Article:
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Contact: AJ Freeney-Ruiz
Indianapolis, IN - Today, the State of Indiana completed the week-long test of its new statewide voter file that helps local election administrators better manage voter rolls so as to reduce duplicates, remove voters who have passed away, and make the election process more accurate and efficient. The goals of the mock election were to test basic registration and election processes, identify any new challenges or concerns that arise during use of the system, afford county users an opportunity to utilize system backups, and to increase user familiarity with the new system.
According to Electionline.org, a nonpartisan group dedicated to reporting on election reform, Indiana is currently the only state to conduct a statewide mock election or other such extensive testing of their state's voter file with more than two-thirds of all Indiana counties participating in the five-day test. A test such as this is designed to uncover kinks, and those uncovered as a result of the testing are consistent with technology projects of this size.
Indiana's ability to conduct a mock election is the direct result of getting the system up and running in all 92 counties before the federally mandated deadline of January 1, 2006 to have such a system online. At last count, a fourth of all states had yet to have any statewide voter file in operation despite this deadline. The types of relatively minor issues encountered during the mock election were anticipated as the state continues to modernize and improve election management throughout all counties in Indiana.
"We do these tests so that we can identify the little things that could cause potentially big problems prior to and on Election Day." Indiana Secretary of State Todd Rokita said. "For example, our vendor found that some issues encountered in printing poll books could be remedied by simply adjusting a web browser or turning off a pop-up blocker."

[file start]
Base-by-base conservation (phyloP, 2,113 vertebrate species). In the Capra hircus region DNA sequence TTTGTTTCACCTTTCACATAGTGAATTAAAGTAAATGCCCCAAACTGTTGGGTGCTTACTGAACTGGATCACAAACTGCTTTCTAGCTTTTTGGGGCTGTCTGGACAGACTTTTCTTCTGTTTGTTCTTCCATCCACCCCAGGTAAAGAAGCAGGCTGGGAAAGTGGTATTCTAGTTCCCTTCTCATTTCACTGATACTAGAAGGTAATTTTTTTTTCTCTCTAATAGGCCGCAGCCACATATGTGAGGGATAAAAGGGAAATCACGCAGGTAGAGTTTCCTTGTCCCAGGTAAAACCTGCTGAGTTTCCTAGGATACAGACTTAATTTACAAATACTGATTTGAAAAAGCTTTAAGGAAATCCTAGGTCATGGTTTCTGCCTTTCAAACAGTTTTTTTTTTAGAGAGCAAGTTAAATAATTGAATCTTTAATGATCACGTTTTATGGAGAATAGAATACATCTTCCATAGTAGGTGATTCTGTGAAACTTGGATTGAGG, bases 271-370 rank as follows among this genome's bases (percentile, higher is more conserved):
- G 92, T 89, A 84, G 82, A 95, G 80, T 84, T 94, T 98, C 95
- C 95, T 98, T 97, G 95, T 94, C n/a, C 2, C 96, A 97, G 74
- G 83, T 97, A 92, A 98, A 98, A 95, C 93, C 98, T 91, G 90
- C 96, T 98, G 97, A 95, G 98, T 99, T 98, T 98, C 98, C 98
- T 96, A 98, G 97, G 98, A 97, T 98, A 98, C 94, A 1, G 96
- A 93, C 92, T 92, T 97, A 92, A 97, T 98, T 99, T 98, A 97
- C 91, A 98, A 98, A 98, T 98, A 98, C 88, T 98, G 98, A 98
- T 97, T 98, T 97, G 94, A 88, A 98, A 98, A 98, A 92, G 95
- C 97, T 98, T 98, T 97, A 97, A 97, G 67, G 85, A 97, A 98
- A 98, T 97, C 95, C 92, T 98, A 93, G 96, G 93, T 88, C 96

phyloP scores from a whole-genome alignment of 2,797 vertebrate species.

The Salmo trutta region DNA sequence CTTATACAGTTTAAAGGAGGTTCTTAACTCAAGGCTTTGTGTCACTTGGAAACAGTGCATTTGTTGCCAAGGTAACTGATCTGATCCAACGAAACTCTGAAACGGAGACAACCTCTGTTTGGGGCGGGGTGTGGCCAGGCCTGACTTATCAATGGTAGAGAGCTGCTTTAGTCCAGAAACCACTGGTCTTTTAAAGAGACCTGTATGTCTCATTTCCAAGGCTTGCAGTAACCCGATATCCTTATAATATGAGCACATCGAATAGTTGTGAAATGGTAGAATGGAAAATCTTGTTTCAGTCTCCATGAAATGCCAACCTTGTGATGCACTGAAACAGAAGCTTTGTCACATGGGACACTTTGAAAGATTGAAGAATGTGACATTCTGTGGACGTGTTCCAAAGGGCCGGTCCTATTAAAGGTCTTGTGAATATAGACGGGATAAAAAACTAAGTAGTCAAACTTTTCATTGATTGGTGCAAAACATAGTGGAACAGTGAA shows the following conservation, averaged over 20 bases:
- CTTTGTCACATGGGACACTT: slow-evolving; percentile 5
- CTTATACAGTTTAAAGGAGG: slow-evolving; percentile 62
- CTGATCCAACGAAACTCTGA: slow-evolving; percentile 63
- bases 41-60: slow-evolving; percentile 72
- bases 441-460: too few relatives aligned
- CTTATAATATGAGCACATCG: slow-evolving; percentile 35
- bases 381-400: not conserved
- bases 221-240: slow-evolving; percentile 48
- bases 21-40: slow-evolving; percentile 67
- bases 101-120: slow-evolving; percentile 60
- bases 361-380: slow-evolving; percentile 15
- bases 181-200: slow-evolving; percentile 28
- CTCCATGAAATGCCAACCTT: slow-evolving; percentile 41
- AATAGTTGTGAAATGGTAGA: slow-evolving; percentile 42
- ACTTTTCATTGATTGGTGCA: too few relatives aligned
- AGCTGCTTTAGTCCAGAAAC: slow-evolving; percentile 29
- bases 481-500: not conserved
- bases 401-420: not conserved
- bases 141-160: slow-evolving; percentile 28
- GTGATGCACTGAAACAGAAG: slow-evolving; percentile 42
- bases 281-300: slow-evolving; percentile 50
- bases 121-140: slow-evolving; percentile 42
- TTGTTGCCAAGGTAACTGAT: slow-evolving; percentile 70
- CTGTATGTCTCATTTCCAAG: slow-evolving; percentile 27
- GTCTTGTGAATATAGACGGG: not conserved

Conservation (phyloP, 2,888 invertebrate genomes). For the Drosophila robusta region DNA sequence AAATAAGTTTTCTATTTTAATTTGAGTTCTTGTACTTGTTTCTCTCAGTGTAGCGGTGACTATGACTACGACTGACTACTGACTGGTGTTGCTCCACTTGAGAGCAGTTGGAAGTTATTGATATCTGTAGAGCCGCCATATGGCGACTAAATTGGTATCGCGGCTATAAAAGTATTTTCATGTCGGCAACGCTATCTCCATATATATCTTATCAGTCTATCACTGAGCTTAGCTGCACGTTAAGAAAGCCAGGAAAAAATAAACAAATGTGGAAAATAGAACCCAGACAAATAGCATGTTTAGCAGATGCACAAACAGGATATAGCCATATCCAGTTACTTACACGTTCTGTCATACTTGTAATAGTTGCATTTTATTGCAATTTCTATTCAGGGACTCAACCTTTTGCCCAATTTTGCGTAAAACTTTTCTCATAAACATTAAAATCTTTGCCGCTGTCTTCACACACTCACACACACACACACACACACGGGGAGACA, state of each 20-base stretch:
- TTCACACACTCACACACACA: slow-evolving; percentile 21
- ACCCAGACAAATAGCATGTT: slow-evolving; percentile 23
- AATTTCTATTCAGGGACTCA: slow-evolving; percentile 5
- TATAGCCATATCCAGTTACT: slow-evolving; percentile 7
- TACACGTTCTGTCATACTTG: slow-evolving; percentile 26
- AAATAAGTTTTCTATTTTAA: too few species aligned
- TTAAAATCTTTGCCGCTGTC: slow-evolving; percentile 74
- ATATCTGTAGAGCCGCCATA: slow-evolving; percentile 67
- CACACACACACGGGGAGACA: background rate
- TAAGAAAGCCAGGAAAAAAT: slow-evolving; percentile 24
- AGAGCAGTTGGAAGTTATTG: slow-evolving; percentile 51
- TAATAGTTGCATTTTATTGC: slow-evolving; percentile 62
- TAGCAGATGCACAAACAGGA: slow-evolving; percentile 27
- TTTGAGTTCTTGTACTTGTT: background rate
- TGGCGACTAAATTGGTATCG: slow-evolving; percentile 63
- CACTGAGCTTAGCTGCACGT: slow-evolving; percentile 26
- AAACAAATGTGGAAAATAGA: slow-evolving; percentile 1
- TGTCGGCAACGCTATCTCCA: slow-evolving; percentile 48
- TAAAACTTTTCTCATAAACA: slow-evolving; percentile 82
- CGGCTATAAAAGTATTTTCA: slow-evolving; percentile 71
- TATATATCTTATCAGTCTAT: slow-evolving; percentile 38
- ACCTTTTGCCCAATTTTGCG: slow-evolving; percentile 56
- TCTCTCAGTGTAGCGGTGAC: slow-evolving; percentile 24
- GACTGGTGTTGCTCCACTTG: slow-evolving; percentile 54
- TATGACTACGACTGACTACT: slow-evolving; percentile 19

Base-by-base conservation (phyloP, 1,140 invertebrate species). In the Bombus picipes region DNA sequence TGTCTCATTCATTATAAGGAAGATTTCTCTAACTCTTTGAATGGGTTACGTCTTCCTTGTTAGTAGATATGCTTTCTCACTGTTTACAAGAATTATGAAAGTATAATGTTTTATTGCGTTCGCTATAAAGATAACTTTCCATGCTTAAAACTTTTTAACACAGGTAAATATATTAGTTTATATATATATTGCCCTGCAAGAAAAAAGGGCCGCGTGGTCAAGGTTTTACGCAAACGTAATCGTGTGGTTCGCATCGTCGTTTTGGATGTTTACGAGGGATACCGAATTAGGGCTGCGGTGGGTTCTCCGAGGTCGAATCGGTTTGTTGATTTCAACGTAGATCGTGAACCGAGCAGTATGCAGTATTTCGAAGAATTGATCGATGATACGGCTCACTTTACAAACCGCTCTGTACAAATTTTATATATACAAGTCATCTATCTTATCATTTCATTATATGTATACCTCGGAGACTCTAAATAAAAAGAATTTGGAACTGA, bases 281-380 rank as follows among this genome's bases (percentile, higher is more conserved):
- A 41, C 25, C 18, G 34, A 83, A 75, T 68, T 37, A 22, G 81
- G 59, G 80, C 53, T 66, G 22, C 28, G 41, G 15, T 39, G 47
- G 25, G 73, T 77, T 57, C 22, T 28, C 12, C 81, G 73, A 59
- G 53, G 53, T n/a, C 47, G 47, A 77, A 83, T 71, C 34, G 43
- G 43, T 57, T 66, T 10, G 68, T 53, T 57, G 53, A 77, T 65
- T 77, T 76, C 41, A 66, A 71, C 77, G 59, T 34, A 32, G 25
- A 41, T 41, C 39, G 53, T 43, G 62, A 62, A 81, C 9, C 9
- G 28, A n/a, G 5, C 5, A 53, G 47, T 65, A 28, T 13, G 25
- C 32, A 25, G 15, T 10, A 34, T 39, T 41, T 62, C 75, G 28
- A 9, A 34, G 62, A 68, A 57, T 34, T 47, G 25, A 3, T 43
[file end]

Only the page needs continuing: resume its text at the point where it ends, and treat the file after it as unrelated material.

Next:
In an interview with Indianapolis radio station WXNT this morning, Commissioner Ray Martinez of the federal Election Assistance Commission specifically cited Secretary Rokita's leadership in conducting the mock election. "Indiana has done a terrific job of making sure that all of its leadership and planning has been carried out in a manner that they are now in a position to be able to test in a mock election what the glitches are and to make sure that the glitches are taken care of before a real election is going on - before there can be actual problems with somebody being able to vote in a real election," Martinez said.
As a result of having all voter records in one location with direct links to the Bureau of Motor Vehicles, Department of Health, Department of Corrections and the Social Security Administration, Indiana's voter file has uncovered some impressive statistics. Of the 4,333,360 voter records on file in Indiana, the new voter file system has identified 290,522 possible duplicate registrations, 28,845 potential matches for deceased voters as well as 5,645 incarcerated voters who are by law ineligible to vote.
"While no electronic system or human process can guarantee a flawless election," Rokita said, "I take great pride in the fact that Indiana had the foresight and courage to perform such a comprehensive test, especially since we are the only state to have done so in such an extensive manner."
Key Statistics from Mock Election Test
Statistics taken from various one-hour phases of the five-day test
Key Benefits from Mock Election Test